(6) “Question: In the presence about 15 people, Zaid who had taken the land of Amr in lieu of some money, said to him: ‘I shall return your land when you pay me 2000 rupees.’ No time period was fixed for repayment. On the contrary, Zaid had said that he could pay back whenever he wished and reclaim the land. Amr now is able to repay the amount, but Zaid refuses to give back the land. How is this possession of the land by Zaid regarded (in the Shariah)?”

Answer: If Zaid had held the land as a pawn, then it is not permissible for Zaid to derive any benefit from the land. The condition of 2000 rupees is baseless. He is entitled to take back his full right (whatever amount he had lent to Amr), and it is incumbent that he returns the land to Amr on receiving his money. However, if he had bought the land with the condition that he will return it in exchange for 2000 rupees, then this sale is faasid. It is incumbent to annul it. If the condition was not made at the time of the transaction, but made separately after conclusion of the deal, then it is morally necessary for Zaid to fulfil the promise made.” (Fataawa Mahmudiyyah, Vol. 11, page 301)

(7) “Question: Due to financial straits Zaid sells his land to Bakr who became the registered owner. Bakr farms the ground. Although the condition of returning the land (to Zaid) was not explicitly mentioned, it was implied. Is this transaction proper or not?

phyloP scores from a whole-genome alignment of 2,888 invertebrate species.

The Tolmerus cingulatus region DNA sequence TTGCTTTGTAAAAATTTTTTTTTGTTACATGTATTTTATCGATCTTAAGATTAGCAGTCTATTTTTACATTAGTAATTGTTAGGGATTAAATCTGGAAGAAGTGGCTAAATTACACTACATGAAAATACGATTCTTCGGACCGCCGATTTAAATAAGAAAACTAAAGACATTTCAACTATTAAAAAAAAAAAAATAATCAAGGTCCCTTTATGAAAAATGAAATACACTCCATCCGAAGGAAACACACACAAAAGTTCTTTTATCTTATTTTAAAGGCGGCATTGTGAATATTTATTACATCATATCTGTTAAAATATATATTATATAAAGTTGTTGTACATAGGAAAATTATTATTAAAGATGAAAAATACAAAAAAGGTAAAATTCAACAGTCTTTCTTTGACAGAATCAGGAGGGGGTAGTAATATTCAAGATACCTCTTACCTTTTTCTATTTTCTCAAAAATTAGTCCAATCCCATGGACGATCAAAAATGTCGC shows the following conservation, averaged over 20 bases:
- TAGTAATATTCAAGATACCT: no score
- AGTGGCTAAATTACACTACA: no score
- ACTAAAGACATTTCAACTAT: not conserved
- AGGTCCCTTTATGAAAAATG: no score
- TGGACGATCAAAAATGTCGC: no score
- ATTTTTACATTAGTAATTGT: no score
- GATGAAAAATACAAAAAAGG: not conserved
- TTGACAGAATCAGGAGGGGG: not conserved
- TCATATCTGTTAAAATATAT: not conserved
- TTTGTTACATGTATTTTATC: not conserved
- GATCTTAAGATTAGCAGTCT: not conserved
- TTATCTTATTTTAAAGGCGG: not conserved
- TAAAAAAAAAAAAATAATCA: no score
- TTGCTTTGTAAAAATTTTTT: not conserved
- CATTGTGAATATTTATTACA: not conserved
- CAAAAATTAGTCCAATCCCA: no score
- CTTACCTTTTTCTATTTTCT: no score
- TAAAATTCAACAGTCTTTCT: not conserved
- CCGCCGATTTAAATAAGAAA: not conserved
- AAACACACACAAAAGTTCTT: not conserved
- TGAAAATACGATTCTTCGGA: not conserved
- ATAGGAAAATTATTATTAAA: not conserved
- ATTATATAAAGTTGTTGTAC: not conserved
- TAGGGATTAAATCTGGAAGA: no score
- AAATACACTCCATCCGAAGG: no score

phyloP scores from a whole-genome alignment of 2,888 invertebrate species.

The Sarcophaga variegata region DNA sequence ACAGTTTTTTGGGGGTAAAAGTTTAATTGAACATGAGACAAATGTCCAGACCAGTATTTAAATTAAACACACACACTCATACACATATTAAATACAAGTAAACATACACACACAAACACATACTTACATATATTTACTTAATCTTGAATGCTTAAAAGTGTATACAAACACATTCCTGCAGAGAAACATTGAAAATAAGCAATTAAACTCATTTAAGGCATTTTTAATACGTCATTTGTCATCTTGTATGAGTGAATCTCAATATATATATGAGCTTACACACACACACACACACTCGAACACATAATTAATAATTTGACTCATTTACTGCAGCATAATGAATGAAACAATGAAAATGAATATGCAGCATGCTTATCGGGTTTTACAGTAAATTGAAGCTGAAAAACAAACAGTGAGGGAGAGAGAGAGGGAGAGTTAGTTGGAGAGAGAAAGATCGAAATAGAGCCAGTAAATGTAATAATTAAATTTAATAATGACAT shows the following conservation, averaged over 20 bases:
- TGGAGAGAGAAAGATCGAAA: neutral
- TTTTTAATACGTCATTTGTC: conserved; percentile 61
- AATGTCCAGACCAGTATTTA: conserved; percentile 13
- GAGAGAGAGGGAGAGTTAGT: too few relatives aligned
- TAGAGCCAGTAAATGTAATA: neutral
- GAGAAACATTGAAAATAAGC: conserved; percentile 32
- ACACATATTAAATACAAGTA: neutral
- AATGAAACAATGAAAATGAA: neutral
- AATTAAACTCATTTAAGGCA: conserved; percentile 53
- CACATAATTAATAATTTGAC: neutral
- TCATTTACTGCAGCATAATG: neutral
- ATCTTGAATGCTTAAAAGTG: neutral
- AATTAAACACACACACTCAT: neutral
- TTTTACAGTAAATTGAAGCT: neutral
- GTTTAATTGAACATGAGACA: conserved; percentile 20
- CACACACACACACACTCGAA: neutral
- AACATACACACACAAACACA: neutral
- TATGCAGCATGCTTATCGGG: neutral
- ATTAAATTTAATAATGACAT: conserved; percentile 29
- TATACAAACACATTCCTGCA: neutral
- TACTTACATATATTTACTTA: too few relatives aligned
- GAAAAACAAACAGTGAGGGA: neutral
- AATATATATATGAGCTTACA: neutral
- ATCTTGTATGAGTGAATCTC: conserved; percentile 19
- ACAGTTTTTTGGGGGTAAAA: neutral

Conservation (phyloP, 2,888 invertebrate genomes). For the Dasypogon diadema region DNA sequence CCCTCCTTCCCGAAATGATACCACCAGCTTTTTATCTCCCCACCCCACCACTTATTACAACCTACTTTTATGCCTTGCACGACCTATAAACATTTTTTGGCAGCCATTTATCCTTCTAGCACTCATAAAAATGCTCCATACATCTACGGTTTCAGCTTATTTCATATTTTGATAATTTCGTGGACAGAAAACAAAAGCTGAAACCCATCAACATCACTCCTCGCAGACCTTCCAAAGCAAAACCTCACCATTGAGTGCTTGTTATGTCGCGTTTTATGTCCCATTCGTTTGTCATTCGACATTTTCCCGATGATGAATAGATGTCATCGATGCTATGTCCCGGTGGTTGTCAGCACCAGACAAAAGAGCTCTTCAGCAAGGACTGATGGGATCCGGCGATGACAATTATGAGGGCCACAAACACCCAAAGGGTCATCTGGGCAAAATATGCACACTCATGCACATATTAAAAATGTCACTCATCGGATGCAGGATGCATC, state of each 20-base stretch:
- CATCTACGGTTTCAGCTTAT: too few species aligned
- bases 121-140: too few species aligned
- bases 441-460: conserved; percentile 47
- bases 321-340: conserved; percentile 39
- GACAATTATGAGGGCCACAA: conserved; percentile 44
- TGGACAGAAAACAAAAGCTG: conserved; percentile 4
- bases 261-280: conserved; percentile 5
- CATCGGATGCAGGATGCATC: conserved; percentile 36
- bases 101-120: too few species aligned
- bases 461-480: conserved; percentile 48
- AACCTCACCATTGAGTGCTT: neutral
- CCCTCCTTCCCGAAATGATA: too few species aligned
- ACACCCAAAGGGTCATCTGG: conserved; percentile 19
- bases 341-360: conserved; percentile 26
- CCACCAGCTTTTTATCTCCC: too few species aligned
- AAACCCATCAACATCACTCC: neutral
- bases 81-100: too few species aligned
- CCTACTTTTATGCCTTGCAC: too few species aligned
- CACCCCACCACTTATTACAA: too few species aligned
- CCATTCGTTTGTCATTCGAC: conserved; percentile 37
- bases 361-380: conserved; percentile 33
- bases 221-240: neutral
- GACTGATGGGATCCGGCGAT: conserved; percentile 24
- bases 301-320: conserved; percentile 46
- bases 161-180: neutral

Answer: If there was no buy-back condition in this transaction, the sale is valid. If a verbal promise was made afterwards, its fulfilment is morally incumbent because violation of a promise is haraam. But, the sale cannot be forcibly (i.e. legally) revoked (to enable Bakr to take back the land). If the promise was in the actual transaction, then it is Bay-ul- Wafa’. Shaami has narrated several views regarding Bay-ul- Wafa’. The preferred view is that this is a sale in outward form, but in effect it is Rahn (pawning). It is not permissible for the pawnbroker to derive any benefit from the pawned item. Hence, whatever wealth has been gained during this time (of custody) should be returned (to the owner) or it should be deducted from the ‘price’ which in reality is qardh (a loan). Maulana Abdul Hayy Lucknowi (rahmatullah alayh) has written a treatise on this mas’alah. Its title is Alfalakul Mashjoon. The arguments are stated with elaboration.” (Fataawa Mahmudiyyah, Vol. 13, page 358)

(8) Explaining the invalidity of Bay-ul-Wafa’ with clarity, Hadhrat Mufti Mahmoodul Hasan Gangohi (rahmatullah alayh) states:

Question: Zaid has categorically sold his property to Bakr. Zaid requested Bakr to grant him the concession of taking back his property within a specified period of time if he (Zaid) pays back the money. Is this sale permissible according to the Shariah?